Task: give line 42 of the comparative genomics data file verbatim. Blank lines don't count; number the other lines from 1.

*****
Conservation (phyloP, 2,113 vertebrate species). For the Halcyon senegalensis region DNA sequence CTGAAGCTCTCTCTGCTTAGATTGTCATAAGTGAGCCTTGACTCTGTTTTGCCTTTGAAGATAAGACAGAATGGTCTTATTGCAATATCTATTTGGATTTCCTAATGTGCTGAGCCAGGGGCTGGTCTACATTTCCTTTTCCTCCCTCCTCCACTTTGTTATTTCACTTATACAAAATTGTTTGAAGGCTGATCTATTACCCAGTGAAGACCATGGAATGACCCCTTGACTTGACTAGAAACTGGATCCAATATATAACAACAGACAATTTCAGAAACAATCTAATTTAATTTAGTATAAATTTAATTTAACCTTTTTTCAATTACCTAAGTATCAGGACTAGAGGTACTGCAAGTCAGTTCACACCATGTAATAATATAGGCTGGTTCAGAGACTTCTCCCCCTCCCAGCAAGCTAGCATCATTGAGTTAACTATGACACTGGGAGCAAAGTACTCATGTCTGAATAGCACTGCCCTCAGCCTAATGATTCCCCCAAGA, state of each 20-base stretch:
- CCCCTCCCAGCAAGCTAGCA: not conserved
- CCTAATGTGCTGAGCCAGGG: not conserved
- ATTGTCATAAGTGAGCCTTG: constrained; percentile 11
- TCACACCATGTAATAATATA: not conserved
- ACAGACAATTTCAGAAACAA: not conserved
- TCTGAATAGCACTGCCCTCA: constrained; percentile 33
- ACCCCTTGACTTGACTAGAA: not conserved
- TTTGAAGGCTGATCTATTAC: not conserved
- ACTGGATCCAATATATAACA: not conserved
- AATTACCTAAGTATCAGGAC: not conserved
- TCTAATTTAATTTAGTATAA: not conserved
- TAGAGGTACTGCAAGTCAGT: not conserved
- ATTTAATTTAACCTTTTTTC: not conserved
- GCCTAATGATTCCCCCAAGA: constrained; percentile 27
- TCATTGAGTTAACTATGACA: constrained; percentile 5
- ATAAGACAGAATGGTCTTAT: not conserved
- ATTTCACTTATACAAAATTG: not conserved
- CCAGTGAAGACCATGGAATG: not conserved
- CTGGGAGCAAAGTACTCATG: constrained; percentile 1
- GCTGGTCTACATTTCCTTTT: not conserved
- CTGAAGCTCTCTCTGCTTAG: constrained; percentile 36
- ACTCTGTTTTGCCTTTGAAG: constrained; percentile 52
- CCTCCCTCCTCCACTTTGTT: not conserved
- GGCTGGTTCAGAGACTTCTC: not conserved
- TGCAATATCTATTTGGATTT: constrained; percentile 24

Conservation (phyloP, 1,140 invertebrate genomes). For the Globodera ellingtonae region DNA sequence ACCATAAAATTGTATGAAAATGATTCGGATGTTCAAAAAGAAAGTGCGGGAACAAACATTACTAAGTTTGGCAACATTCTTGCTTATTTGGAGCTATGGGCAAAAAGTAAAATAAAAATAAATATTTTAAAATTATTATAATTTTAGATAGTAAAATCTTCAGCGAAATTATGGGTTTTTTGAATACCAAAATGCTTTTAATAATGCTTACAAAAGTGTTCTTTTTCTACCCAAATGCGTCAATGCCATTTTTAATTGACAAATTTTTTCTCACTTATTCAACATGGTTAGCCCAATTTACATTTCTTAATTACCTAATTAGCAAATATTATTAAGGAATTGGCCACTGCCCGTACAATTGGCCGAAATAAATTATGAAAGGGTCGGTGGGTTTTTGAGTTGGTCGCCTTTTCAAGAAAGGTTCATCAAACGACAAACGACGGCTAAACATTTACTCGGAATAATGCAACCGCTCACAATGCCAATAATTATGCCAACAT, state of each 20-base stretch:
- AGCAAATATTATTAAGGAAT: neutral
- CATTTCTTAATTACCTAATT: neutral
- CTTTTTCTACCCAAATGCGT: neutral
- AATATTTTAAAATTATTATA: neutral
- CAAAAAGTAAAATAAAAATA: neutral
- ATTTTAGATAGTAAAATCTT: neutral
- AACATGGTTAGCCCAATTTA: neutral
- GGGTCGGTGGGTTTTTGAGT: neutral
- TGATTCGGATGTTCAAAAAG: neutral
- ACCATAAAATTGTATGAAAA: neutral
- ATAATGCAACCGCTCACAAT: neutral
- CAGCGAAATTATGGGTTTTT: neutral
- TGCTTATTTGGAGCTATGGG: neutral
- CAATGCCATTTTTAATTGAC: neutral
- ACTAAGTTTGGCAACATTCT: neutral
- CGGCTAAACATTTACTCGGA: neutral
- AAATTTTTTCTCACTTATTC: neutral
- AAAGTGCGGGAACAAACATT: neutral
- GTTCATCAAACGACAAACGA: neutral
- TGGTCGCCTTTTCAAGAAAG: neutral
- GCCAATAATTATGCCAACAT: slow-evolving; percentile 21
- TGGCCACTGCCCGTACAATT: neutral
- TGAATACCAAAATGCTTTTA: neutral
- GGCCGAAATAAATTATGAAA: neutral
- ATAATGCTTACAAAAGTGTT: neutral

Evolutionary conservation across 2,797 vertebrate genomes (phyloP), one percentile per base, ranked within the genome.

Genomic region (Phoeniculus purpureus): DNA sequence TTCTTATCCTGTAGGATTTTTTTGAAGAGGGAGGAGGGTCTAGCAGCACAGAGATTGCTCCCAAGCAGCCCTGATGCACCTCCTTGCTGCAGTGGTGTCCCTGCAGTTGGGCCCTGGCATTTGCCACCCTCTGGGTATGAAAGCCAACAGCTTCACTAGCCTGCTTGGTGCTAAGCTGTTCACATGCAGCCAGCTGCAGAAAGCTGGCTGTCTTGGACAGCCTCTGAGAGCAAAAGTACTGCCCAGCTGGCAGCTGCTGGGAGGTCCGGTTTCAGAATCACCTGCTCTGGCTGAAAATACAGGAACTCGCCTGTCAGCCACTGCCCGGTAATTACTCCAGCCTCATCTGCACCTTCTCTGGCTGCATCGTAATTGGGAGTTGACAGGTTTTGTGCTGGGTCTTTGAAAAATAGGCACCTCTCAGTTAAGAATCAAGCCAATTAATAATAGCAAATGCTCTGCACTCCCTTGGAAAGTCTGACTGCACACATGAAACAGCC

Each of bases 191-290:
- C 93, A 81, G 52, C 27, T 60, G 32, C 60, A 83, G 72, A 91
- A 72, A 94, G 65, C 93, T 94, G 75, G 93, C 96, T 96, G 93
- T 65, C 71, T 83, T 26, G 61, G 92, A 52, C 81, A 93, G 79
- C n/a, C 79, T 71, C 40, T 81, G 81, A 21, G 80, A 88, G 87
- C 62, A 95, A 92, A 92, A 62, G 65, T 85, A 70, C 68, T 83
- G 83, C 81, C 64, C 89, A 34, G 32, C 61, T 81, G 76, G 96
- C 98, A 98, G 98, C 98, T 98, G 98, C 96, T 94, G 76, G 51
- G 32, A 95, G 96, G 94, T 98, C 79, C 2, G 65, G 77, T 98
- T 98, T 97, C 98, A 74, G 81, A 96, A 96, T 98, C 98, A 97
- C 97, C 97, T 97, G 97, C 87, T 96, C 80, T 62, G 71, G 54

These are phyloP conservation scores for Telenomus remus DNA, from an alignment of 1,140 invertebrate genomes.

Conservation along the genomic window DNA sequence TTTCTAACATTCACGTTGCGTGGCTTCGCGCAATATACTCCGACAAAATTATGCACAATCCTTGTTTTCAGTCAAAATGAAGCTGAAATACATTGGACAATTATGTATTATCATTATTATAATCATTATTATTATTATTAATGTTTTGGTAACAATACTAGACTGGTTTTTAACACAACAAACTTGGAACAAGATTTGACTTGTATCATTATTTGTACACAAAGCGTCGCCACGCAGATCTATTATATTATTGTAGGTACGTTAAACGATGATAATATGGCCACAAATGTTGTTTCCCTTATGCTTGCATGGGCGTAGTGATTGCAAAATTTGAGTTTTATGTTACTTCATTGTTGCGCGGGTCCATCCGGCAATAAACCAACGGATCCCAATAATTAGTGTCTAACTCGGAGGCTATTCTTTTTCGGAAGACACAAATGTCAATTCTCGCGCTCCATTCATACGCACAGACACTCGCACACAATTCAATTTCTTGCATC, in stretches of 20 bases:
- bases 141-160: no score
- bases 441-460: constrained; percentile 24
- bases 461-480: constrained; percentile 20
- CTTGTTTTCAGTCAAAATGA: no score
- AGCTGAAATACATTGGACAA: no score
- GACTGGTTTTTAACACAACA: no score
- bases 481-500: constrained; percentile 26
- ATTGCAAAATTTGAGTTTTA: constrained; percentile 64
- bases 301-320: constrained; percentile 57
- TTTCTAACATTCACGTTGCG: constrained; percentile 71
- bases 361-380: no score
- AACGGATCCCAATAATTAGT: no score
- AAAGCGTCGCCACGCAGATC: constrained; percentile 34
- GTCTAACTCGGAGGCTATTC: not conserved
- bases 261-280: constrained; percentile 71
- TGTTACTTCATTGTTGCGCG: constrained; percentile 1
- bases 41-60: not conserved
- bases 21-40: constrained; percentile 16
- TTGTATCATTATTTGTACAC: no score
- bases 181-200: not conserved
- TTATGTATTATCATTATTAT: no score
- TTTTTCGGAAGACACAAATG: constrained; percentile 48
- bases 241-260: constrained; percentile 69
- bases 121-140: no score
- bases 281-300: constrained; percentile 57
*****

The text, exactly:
- ACTAAGTTTGGCAACATTCT: neutral